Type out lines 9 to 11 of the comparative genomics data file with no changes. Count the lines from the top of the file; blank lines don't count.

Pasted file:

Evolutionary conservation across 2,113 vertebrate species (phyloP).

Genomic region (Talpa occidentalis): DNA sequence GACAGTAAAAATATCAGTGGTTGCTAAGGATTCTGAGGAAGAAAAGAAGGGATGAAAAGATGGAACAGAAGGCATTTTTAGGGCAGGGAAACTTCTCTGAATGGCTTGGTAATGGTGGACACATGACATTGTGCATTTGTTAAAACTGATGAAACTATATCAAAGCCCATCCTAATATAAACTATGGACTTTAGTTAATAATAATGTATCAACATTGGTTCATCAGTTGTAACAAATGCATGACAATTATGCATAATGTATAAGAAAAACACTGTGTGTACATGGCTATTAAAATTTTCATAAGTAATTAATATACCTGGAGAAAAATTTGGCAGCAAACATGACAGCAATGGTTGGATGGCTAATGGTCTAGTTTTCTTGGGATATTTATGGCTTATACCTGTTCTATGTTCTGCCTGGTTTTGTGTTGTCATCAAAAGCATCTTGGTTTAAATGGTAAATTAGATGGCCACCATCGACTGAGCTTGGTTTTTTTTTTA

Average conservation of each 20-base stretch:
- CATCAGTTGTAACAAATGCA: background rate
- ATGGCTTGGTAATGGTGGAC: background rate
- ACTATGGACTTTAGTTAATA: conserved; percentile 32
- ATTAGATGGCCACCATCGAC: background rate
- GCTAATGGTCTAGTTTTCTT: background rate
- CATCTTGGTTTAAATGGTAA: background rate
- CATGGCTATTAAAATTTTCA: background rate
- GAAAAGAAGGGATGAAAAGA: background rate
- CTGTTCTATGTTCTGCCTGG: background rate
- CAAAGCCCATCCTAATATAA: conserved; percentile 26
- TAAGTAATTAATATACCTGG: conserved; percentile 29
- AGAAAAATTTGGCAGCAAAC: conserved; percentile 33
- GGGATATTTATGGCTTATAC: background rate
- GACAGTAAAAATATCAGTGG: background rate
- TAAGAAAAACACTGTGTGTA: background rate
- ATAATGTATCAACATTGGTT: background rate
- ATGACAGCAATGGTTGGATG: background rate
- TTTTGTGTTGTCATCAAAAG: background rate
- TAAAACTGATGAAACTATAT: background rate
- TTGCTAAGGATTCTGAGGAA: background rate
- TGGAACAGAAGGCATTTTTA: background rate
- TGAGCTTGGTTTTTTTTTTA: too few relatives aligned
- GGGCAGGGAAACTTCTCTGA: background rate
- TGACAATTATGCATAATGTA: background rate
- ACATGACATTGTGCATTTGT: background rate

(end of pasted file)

- CATCTTGGTTTAAATGGTAA: background rate
- CATGGCTATTAAAATTTTCA: background rate
- GAAAAGAAGGGATGAAAAGA: background rate